That is to say not that he’s a Buddhist, but that Buddhism should be so natural, or that meditation could finally come down to just some basic place in nature […].[214]

This sentence goes in the sense of Williams not being aware of his meditating process we mentioned earlier. But contrary to what Ginsberg said in the extract above, Williams clearly appeared as a Buddhist in his eyes, especially with “Thursday”. Indeed, in a 1976 essay on Williams, Ginsberg wrote that “the poem ‘Thursday’ shows that he really is a Buddhist”.[215] But then again, Ginsberg insisted on the natural Buddhist path Williams, a “saint of perception”,[216] took in order to do the same practice as Buddhists’ in his poetry:

Williams had arrived at the same place that everybody else was studying and got there early and on his own.[217]

Moreover, Ginsberg also used Williams’ “Thursday” as a direct illustration, “much quoted by Buddhist poets”[218] and defined it as “the intersection between the mind of meditation and the Yankee practice of poetry after William James”.[219] When mentioning William James, the famous philosopher, Ginsberg referred to his notion of “solidity of specificity”,[220] notion close to Williams’ “minute particulars”.

In a way, the natural Buddhism of Williams’ poetry also answers the question about Ginsberg re-arranging his prose into poetry, a practice we saw earlier. Ginsberg concluded that it was because he did not intended to write poetry that is was his best poetry (“things I didn’t expect were important turned out to be the best poetry”[221]). But before arranging his prose into spontaneous poetry, it was necessary to write a spontaneous prose. In the method to do so, Ginsberg quoted Williams three times: “measured pauses which are essentials of our speech”, “divisions of the sounds we hear” and “time and how to note it down”.[222] Ginsberg, still about the re-arrangement of his journal prose into poetry, mentioned Williams’ influence and the spiritual poetry he found in doing so:

Here Williams told me poems journal were poetry, henceforth everything written has added self-consciousness.[223]

In fact, Ginsberg suspected Williams to have rearranged his prose into poetry for the poem “To Elsie”. Indeed, Ginsberg said to one of his student “I bet you it was written in prose and he chopped it up”.[224] He added later that “everything is poetry […] if you see it”,[225] linking Williams’ practice of pure imagism with Buddhism:

He begins to see everything finally. And naturally it becomes poetry. Which is the point, again […] on the iconography of Buddhism, where the upstairs guru is pointing out that if you look, and if you’re attentive without resentment, every noise becomes punctuation in the big mantra and every little movement has a meaning of its own.[226]

It is then no that Ginsberg listed Williams as spiritual teacher alongside “Tibetan Lamas and Zen Masters”.[227] In Ginsberg’s mind, Williams was mindful, conscious of the world, “in touch with human feelings”[228] and his poetry would reveal his ordinary vision. This is why Ginsberg said that “Williams’ work as a poet is very similar to Zen Buddhist mindfulness practice”.[229] Ginsberg wrote in his “Mind Writing Slogans” Williams’ expression “clamp the mind down on objects”.[230] This is maybe why, just like William Blake and Walt Whitman, Williams is also an ignu in the eponymous poem (“Williams of Paterson a dying American ignu”[231]). More interesting, Williams appears in a poem with a meaningful title, “Why I Meditate”:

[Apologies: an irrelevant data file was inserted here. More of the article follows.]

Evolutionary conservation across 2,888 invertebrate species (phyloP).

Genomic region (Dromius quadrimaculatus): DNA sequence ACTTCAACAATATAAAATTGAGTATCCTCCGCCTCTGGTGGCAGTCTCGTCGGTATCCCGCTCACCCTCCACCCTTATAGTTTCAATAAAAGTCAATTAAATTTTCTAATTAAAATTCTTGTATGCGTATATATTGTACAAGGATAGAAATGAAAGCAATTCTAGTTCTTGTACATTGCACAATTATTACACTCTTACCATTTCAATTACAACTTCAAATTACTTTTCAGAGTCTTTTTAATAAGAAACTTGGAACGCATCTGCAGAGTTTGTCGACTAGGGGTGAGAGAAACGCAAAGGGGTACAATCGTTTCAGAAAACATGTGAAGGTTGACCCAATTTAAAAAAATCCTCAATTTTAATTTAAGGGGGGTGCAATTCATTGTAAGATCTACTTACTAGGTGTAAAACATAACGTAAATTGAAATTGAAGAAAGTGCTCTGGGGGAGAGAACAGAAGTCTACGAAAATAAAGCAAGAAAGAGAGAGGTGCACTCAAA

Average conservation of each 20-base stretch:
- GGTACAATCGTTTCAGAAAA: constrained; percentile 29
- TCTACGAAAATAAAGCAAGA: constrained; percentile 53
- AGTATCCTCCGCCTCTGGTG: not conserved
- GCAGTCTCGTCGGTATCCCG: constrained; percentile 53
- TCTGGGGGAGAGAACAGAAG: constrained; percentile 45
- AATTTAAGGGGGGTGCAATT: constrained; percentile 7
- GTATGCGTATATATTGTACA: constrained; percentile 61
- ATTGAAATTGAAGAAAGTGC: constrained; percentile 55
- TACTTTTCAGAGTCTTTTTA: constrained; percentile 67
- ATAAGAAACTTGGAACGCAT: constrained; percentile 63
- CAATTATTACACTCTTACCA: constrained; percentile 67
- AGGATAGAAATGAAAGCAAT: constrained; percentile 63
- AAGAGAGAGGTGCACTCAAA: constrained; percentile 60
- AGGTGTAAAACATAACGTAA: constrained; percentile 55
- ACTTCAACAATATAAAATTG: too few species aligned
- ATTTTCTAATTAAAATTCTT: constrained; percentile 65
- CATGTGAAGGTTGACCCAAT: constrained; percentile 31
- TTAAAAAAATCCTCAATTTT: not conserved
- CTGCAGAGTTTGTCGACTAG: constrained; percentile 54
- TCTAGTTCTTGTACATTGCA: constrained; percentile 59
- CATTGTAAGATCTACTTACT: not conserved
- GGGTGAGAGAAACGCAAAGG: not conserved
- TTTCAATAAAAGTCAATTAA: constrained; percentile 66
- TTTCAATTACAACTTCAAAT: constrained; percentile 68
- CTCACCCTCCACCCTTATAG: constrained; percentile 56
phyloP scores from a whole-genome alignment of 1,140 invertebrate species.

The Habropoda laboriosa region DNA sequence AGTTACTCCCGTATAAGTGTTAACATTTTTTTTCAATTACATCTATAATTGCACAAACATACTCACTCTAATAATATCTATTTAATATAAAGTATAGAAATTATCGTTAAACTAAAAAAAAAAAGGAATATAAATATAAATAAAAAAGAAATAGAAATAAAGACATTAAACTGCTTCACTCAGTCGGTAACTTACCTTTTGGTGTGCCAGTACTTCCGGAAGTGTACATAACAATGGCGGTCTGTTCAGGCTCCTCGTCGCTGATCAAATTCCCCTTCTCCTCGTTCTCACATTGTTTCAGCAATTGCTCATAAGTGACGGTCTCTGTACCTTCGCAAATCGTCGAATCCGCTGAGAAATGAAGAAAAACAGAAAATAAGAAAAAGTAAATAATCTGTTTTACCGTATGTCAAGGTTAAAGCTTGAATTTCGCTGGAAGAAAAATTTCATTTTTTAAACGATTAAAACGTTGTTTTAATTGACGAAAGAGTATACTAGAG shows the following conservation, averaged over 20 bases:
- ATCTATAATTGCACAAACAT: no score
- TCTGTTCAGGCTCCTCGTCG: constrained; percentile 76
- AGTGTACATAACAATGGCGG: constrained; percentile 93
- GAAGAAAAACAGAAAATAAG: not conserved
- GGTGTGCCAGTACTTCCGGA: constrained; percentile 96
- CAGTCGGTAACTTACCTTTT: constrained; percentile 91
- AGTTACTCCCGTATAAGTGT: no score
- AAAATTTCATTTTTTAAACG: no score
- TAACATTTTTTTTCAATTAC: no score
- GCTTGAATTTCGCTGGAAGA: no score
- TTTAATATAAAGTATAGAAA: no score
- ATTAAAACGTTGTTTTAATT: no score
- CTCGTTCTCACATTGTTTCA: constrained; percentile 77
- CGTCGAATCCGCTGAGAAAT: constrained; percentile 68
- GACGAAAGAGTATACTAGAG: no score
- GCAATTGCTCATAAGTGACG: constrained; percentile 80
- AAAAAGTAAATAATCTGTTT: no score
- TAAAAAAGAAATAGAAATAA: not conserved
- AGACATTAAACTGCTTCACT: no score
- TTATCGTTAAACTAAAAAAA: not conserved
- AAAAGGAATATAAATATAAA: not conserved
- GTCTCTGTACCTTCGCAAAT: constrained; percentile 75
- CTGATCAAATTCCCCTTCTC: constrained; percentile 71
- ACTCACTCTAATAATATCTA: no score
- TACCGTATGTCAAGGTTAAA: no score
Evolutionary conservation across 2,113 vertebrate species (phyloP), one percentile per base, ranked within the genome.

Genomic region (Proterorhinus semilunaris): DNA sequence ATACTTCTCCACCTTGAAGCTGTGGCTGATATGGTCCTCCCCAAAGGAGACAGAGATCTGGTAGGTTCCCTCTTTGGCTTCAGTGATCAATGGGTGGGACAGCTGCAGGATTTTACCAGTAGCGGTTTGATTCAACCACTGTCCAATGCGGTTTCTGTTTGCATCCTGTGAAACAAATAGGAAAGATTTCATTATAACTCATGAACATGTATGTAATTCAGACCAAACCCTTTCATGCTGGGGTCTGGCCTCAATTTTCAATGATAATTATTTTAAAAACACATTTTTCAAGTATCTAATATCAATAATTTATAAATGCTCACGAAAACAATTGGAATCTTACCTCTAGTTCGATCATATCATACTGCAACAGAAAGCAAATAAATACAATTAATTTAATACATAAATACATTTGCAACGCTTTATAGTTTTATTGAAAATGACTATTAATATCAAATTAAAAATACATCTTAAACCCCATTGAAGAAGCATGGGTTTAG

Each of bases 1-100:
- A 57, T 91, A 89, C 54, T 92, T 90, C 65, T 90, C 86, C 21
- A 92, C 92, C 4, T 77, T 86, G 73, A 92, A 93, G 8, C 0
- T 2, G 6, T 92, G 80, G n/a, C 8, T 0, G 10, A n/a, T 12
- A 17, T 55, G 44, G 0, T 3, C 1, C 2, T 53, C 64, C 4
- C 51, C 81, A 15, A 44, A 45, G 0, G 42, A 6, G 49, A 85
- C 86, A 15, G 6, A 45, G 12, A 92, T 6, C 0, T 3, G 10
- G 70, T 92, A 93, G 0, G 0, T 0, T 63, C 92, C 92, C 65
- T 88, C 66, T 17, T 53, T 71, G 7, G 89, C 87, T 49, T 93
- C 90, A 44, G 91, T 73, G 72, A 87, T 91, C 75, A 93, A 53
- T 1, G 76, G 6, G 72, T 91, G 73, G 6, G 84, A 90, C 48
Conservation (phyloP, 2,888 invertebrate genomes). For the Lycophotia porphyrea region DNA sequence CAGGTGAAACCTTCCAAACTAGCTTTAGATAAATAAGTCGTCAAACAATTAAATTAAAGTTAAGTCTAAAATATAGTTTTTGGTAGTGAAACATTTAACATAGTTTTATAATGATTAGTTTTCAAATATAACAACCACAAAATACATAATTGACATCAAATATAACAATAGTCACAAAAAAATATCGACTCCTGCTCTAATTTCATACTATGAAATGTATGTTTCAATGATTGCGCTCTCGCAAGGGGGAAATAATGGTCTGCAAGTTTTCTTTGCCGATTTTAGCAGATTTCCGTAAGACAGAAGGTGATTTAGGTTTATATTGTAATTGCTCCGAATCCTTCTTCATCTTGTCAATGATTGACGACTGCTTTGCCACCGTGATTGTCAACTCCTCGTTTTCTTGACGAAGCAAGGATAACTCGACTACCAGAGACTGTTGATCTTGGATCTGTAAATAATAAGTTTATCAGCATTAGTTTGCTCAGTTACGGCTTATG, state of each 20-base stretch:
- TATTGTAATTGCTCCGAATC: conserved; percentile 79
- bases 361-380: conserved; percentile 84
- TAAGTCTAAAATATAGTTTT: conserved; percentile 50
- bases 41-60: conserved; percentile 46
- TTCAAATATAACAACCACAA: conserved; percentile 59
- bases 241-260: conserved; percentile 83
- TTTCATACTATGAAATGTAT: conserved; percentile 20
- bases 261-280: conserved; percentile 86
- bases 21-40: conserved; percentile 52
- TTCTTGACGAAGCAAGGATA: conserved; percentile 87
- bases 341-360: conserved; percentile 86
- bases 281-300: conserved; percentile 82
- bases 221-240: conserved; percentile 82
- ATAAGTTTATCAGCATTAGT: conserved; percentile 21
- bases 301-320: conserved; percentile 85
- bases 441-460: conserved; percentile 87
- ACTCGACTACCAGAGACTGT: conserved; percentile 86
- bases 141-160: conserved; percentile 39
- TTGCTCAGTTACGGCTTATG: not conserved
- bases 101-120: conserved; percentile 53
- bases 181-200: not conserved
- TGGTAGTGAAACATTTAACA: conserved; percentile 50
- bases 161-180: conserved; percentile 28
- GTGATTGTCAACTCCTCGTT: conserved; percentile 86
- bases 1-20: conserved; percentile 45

I sit because the Imagists breathed calmly in Rutherford and Manhattan[232]

This line refers to Williams because of the word “imagist” but also because Rutherford is Williams’ hometown. Furthermore, this verse conveys an important message with the verb “breathed” and with its Buddhist semantic charge: Williams embodies a Buddhist vision of poetry, connecting once again meditation and poetry. In the introduction to a class Ginsberg taught at Naropa, he said about the context of the outbreak of modern poetry:

It was really the beginning of an almost-Buddhist introspection (or intra-spection, if you want) […][233]

This extract framed the class on Williams with Buddhist and contemplative characteristics. Williams’ work on imagist poetry, close as we have seen to the immediate perception of thoughts as described in Buddhism, appears to be at the crossroad of Ginsberg’s poetic aim and Ginsberg’s Buddhism practice. This is the result of Ginsberg’s subjective projection of Buddhist ideas into Williams’ work. Indeed, though Williams’ work can be linked with Buddhist meditation and aspiration, it does not express mysticism nor devotion, which play an important part in Buddhism. In Ginsberg’s “Improvisation in Beijing”, a poem which summarized the reasons why he wrote poetry, it is clear that Allen Ginsberg introduced Williams’ ideas into Buddhism, and not the contrary, reinforcing the fact that Ginsberg’s made a very personal reading of Williams:

I write poetry “First thought, best thought” always.

I write poetry because no ideas are comprehensible except as manifested

in minute particulars: “No ideas but in things.”

I write poetry because the Tibetan Lama guru says, “Things are symbols

of themselves.”[234]